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A CD34 antibody is a human cellular molecule responsible for a number of different functions within the body. Located on the surface of the cell, the antibody acts as either a receptor or a ligand. As a receptor, the CD34 antibody is found within the plasma membrane or cytoplasm of a cell and signals other cells to perform certain actions. When it takes on the role of a ligand, it merely bonds other receptors together. The process by which scientists determine the antibody's actual function defines the molecule as a cluster of differentiation (CD), a protocol for measuring the CD34.
Most of the time, the CD34 antibodies are considered to be adhesive elements that bond different cells together. This is accomplished due to the fact that the CD34 antibody is a glycoprotein, a protein that covalently attaches different polypeptide chains to one another through carbohydrates, known as the process of glycosylation. Some of these attachments can extend from the cellular surface and interact with other cells themselves in the transfer of information, specifically the encoding for the human gene of the same name.
As one of many research antibodies investigated for its full utilization within the human body, the CD34 antibody has been shown to maintain a number of different functions in our general well-being. Its primary function in the immune system is as the mediator to connective tissue known as stromal cells. This is seen most commonly in the region connecting bone marrow and stem cells. Due to its presence in bone marrow, scientists believe it has a fundamental correlation between the production of the immunity elements within the blood and the T cells' ability to enter lymphatic vessels.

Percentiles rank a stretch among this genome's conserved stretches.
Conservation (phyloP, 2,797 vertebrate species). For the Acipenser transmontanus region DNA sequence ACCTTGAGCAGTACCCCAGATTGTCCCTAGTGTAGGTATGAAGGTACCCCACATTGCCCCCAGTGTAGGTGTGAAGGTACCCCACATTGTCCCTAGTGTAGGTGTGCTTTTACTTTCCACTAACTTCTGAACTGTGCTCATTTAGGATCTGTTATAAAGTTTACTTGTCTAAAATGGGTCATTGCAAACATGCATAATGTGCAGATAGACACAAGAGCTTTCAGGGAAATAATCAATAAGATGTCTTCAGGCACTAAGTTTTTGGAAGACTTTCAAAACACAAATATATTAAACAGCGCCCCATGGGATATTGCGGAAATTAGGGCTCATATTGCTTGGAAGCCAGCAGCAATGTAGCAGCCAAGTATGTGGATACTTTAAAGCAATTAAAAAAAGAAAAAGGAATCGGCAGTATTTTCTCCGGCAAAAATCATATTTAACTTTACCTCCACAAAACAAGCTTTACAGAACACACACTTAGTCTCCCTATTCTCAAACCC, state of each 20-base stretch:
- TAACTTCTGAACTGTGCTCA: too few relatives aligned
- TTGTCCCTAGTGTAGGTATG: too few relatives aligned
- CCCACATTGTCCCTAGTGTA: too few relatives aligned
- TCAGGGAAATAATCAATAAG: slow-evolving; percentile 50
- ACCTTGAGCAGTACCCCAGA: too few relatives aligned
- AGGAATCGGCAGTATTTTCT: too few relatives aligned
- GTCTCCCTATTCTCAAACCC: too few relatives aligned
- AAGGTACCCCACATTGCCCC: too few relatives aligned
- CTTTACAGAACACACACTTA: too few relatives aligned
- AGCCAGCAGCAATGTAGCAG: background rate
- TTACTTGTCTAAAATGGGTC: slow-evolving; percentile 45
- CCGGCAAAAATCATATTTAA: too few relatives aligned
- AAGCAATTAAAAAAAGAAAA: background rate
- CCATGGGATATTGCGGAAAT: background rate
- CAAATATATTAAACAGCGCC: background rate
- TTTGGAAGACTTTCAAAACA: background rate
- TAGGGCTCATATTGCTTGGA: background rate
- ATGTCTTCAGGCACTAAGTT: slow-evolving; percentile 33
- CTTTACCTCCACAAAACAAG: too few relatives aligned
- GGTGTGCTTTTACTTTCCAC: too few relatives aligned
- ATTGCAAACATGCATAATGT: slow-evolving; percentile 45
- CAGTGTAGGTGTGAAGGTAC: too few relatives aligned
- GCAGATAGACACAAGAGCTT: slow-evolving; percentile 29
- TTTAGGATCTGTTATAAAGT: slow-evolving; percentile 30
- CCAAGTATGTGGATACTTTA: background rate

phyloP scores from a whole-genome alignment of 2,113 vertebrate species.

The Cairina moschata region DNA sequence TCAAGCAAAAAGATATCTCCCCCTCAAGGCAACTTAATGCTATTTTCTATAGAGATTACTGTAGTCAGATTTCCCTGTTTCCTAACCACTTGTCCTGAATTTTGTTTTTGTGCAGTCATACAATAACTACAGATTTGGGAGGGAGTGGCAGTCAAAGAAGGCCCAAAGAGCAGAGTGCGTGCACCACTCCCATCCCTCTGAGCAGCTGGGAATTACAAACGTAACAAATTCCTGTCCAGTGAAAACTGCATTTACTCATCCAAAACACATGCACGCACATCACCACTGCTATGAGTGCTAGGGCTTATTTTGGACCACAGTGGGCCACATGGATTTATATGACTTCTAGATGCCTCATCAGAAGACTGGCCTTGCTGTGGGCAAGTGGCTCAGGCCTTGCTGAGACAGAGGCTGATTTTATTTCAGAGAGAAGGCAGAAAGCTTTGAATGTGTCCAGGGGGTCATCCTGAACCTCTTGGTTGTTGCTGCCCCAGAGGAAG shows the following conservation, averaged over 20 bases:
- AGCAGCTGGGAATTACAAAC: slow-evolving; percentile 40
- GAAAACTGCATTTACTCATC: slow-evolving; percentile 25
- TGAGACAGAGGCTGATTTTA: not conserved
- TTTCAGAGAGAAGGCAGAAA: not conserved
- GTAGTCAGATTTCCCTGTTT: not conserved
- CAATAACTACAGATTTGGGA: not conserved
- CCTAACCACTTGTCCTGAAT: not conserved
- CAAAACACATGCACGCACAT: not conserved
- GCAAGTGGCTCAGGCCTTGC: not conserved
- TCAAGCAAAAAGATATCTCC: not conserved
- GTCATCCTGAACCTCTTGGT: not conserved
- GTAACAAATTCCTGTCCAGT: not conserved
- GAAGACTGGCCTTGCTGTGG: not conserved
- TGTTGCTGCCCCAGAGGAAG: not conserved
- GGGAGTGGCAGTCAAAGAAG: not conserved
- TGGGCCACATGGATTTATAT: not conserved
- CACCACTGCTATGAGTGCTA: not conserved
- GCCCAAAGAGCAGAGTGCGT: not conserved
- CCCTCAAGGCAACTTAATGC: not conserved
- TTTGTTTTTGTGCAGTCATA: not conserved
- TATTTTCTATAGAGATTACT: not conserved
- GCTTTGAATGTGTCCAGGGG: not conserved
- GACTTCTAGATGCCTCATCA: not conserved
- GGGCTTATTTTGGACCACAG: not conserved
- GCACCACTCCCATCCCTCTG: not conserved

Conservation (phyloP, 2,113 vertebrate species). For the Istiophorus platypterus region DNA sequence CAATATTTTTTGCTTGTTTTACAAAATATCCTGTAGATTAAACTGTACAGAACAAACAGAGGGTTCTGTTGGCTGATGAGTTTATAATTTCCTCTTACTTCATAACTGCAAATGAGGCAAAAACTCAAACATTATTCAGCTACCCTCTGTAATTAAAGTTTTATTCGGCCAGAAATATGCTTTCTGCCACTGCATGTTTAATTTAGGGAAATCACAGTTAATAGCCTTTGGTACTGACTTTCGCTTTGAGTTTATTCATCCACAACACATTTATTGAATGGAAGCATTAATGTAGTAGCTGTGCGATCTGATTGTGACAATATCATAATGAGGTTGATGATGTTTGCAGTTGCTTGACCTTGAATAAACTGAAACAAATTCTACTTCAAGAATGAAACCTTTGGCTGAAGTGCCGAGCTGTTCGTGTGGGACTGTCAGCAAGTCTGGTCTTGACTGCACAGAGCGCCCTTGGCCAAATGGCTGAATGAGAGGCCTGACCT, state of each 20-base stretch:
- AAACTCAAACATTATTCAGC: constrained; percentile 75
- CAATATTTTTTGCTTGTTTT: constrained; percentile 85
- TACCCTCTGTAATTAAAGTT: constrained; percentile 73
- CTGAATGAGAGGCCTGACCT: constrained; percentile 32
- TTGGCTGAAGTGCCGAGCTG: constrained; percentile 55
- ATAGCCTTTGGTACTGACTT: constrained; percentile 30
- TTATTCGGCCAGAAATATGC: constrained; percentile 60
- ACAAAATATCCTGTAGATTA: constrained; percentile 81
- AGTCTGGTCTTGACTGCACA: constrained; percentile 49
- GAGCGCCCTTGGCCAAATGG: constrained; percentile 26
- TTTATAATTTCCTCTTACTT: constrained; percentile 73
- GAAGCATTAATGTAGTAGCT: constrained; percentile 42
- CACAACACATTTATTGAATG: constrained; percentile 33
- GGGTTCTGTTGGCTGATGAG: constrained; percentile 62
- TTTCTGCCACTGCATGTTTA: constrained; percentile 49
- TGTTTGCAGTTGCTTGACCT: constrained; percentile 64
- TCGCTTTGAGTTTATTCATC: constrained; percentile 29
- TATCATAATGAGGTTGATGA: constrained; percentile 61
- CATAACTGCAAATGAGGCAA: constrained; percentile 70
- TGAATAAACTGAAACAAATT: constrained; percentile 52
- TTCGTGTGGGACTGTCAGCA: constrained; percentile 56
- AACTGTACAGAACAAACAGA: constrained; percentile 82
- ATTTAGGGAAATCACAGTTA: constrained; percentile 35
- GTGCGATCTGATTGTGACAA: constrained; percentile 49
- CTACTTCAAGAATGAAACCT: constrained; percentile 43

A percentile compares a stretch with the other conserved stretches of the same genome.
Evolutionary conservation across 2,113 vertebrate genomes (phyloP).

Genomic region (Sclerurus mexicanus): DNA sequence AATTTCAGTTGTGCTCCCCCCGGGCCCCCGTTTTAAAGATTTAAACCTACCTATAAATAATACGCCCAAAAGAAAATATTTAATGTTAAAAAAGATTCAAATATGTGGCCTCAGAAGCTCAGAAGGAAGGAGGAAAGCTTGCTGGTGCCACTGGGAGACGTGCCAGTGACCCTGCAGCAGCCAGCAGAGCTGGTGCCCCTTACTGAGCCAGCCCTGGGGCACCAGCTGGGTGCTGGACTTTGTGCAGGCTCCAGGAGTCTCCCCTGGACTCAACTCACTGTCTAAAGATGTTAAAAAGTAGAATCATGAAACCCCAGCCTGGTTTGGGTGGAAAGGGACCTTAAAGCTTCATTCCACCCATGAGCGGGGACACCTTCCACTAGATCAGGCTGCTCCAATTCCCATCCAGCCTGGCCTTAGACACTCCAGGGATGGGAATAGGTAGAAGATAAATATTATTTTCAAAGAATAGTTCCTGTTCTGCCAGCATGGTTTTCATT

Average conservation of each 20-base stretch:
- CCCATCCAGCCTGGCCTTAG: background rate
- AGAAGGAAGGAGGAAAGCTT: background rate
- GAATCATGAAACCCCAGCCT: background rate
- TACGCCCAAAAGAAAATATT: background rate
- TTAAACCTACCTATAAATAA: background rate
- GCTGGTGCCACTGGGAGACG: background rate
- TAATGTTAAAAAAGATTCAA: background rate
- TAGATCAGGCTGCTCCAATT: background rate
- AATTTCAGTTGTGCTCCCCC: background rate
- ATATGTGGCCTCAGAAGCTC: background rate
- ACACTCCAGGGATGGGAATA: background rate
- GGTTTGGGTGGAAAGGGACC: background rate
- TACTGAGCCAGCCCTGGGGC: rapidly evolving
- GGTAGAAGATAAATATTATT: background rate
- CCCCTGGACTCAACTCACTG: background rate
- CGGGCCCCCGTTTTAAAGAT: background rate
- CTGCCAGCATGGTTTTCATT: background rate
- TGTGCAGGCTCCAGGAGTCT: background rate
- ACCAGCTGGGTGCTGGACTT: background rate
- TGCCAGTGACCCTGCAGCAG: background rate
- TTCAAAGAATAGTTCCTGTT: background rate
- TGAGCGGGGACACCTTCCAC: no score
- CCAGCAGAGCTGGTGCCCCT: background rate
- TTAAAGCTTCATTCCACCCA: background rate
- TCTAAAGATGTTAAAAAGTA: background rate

In order for an antibody production company to separate the CD34 antibody from antigens on the surface of the cell, the CD process must take place. This can be accomplished through various identification techniques using blood samples. One of the most common practices is known as immunomagnetics, in which cell populations are separated using magnetic beads that attach to the cells. Immuofluorescent technology can also be utilized to identify the CD34 antibody. Also known as flow cytometry, this process uses fluorescent proteins attached to the cellular membrane with the goal of identifying potential antibodies in an apparatus that electronically detects their presence.
One of the most common uses for the CD34 antibody is to purify replicas of stem cells. When researchers clone stem cells for use in labs and studies, specifically those involving blood systems, the CD34 helps establish a clear way for the cells to bond with other cells. This is extremely helpful in situations involving bone marrow transplants.
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